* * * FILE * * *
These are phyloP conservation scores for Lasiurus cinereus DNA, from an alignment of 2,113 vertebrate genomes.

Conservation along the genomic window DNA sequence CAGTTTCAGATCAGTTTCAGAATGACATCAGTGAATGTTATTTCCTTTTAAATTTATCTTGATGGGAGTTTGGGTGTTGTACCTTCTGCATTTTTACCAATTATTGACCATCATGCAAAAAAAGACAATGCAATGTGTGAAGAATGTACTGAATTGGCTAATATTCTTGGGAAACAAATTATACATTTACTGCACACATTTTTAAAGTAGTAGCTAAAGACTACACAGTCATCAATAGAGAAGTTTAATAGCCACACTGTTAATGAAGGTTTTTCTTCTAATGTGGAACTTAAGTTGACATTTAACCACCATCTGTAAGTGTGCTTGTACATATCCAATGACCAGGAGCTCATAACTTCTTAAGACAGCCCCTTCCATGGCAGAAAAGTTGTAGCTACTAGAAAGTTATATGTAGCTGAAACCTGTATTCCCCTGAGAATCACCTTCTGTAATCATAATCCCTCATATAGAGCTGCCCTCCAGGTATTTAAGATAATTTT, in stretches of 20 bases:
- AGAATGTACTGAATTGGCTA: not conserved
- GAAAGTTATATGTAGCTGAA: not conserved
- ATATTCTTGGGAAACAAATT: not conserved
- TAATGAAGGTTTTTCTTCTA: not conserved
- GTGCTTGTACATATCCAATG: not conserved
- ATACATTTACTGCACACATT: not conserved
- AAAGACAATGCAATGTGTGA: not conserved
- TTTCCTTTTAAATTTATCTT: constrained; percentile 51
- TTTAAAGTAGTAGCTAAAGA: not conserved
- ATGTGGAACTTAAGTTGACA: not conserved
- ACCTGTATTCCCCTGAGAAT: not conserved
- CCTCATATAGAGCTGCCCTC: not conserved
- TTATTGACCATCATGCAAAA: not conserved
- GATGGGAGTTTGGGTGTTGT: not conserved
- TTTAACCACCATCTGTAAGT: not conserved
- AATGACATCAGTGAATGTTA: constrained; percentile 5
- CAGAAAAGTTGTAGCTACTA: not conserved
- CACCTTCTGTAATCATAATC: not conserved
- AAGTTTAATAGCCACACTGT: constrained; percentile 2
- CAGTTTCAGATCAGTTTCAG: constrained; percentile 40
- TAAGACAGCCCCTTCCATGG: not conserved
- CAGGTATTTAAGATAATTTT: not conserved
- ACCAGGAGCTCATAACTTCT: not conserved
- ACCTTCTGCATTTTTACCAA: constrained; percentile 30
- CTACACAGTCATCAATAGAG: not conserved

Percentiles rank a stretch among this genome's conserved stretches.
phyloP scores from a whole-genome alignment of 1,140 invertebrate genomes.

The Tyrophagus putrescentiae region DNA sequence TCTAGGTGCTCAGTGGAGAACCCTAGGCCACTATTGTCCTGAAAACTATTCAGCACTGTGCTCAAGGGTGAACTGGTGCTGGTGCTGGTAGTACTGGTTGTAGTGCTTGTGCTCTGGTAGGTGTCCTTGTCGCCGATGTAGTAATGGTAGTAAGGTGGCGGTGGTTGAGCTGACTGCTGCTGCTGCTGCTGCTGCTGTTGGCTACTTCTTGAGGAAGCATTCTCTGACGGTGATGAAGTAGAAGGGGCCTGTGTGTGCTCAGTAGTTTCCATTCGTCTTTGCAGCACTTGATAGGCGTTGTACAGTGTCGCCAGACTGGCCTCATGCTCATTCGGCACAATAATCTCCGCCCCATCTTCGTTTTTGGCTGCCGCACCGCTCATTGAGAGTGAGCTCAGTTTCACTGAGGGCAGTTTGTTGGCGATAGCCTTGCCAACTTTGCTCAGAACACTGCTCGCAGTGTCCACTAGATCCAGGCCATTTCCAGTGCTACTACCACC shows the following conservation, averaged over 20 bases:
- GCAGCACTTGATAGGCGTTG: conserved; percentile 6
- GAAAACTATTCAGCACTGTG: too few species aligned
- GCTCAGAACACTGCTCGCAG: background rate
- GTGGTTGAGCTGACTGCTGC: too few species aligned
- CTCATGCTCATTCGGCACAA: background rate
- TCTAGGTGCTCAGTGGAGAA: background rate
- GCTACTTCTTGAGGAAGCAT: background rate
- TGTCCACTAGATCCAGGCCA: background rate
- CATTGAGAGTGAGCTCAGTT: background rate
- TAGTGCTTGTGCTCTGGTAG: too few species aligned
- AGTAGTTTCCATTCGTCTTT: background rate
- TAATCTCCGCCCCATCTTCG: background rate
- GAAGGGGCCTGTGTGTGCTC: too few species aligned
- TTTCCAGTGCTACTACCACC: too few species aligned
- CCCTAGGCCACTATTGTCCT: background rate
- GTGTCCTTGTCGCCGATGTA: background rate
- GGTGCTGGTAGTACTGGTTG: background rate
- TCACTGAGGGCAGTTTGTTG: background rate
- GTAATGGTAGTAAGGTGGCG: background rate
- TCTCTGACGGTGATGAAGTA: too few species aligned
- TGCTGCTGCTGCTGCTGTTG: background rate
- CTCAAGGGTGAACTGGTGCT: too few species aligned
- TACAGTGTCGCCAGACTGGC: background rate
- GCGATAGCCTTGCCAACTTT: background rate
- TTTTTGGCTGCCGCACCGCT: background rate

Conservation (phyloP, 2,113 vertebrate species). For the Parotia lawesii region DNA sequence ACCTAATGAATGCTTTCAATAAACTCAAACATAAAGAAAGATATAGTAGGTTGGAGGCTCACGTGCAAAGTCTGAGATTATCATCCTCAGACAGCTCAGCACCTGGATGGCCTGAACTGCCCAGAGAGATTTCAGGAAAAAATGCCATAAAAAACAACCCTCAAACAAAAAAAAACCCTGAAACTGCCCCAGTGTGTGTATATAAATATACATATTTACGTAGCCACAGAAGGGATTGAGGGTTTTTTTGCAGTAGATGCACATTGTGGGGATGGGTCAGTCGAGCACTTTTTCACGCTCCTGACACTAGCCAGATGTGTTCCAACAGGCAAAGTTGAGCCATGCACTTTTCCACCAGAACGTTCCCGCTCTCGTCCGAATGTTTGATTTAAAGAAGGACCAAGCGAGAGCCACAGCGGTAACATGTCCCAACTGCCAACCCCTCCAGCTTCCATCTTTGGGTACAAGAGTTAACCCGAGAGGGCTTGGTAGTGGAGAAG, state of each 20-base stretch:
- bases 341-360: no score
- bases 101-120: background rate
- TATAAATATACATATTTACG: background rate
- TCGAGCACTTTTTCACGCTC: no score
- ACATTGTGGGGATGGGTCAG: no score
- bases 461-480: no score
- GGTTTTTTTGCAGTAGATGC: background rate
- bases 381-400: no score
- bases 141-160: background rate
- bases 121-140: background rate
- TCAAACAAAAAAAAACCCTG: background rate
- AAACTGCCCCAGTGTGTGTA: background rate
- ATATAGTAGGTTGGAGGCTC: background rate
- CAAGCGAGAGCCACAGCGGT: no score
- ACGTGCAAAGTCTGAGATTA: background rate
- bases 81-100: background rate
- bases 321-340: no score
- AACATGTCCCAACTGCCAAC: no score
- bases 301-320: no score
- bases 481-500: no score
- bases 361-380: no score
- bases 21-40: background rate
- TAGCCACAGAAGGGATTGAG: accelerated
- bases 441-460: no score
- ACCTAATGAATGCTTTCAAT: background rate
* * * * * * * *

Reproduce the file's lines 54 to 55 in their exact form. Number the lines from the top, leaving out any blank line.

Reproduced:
- GCGATAGCCTTGCCAACTTT: background rate
- TTTTTGGCTGCCGCACCGCT: background rate